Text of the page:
Nearly 40 choir students from Holland High School and Calvary Schools will have the once-in-a-lifetime experience of singing on stage at Carnegie Hall in New York City, officials say.
The iconic music venue, opened in 1891, and has set the international standard for musical excellence.
The schools were invited to perform Saturday, May 19, by Ryan Kelly, who was selected to be a guest conductor. Students will take a bus to New York on Wednesday, May 16.
Kelly, associate professor and associate director of choral activities at West Chester University of Pennsylvania, is familiar with the local talent, as former director of the Holland Chorale.
"My time with the Holland Chorale gave me the opportunity to build relationships with choir teachers and hear area choirs,'' said Kelly, who directed the adult community chorus from 2009-2012.
"I observed really fine music making and that tradition of excellence has continued through the leadership of Holland's choir director, Sarah Cox, and Calvary's Trent Broussard. That's how this came to be.''
Both Cox and Broussard performed in the Holland Chorale under Kelly's leadership.
The chorale performed at Carnegie Hall in 2011.
The school choirs - 26 students from Holland High and 10 from Calvary Schools of Holland - will be performing as part of a choral festival.
Kelly said they will be performing with several other choral ensembles for a total of 125 to 150 singers. He said they will join forces with the New England Symphonic Ensemble for the 8 p.m. performance.
Senior Emily Ellis said students are counting down the days to the big night. She said choir is a team sport, and she is excited about being on the prestigious stage with people she loves, who will be friends for life.
"Music and choir brings me joy and just fills and feeds my soul in a way nothing else can,'' said Ellis, 18, who said she's been a part of Holland choirs since fifth-grade.
"I am really excited for this once-in-a-lifetime experience that I believe will be life-changing.''
The students will be performing composer and conductor John Rutter's "The Gift of Life,'' and the choral work, "Dona Nobis Pacem'' by English composer Ralph Vaughan Williams.
"All of the music is at a significantly more difficult level,'' said Broussard, who said Rutter's work presents more of a rhythmic challenge, while Williams is more a melodic challenge.
"We have been practicing together since January and our kids are doing awesome. Carnegie Hall is an important venue that's part of our national heritage.''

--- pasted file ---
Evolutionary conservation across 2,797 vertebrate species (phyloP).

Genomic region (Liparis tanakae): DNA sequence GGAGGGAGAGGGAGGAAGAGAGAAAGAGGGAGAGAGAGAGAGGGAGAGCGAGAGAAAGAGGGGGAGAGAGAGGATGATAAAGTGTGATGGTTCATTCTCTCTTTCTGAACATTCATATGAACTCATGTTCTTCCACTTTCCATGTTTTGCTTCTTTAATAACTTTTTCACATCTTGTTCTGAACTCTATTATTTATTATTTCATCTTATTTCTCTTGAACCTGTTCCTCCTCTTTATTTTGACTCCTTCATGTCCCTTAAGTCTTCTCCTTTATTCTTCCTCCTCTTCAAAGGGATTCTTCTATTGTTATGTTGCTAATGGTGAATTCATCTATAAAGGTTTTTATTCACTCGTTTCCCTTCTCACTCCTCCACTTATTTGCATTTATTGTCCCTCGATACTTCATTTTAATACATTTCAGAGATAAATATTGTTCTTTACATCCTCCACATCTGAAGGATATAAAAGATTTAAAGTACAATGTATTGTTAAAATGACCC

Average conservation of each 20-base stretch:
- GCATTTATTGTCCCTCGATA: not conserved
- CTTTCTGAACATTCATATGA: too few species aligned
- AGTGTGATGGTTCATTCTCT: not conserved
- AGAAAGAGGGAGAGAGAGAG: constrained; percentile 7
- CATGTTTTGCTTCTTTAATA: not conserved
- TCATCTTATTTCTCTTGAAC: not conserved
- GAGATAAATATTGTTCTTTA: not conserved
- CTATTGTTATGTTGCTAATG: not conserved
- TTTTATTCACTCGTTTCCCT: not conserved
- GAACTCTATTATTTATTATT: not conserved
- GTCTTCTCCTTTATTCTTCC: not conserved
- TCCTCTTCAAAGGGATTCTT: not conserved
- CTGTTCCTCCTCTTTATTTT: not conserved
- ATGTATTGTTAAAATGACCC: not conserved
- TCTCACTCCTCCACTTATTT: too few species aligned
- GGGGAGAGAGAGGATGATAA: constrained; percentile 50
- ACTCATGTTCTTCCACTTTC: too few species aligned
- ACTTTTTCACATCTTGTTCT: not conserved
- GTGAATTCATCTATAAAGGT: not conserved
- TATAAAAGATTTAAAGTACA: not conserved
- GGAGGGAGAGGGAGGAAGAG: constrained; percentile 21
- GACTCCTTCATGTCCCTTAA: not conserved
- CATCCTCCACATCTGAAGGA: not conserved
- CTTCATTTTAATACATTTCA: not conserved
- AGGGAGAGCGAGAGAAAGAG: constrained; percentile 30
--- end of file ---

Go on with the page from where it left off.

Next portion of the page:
Cox said their students are reading and accomplishing the music in a way that honors the composer's original intentions.
"The musicality required is beyond what most high school and even college students would ever get to experience,'' she said.
"We have grown this program exponentially to a place that we able to accomplish something at this level. This is really a high-quality program.''
She said it also a very diverse program with students in the four choirs made up very engaged young people of all ethnicities and socio-economic backgrounds.
Michael Landin, a junior, said everyone is excited about uniting with others to make some beautiful music.
"We are working together as a unit to give our best work,'' said Landin, 17. "We strive for opportunities like this.''
Some other participating choruses from the Midwest region are Monmouth College Chorale in Monmouth, IL and Monmouth-Roseville High School Choir.
Superintendent Brian Davis said the students have been practicing tirelessly every before school. He said the community has supported their multiple fundraising activities to earn the $2,500 per person required.
"I think this is an incredible opportunity for the community to understand the value of the arts,'' he said, about the significant role the arts can play in the development of children.
"For our students, I think the chance to represent Holland, MI, at Carnegie Hall will be an opportunity to make a forever memory and have an awesome experience to share.''
Davis has been practicing with the students and will perform Saturday. Landin says, ''He can sing.''
Kelly said their will be some intense hours practice in the days leading up to the performance.
"The prestige of the upcoming Carnegie Hall performance inspires and propels ensembles to work and prepare harder than they ever have before,'' said Kelly, who will be conducting for the second time at the venue and performing for the fourth.
"This is an opportunity to prove what their best can be.''
Davis said students will have an opportunity to see the sights and a couple shows, "Alladin'' and "Phantom of the Opera."
Broussard said after their performance, a fun evening is planned on a ferry.
On Thursday, May 10, three of the high school's four choirs -the Belle Canto, Concert Choir and Vocal Dimensions - performed at the Michigan School Vocal Music Associations State Choir Festival and received Division 1 excellent ratings.
Source: MLive - Grand Rapids News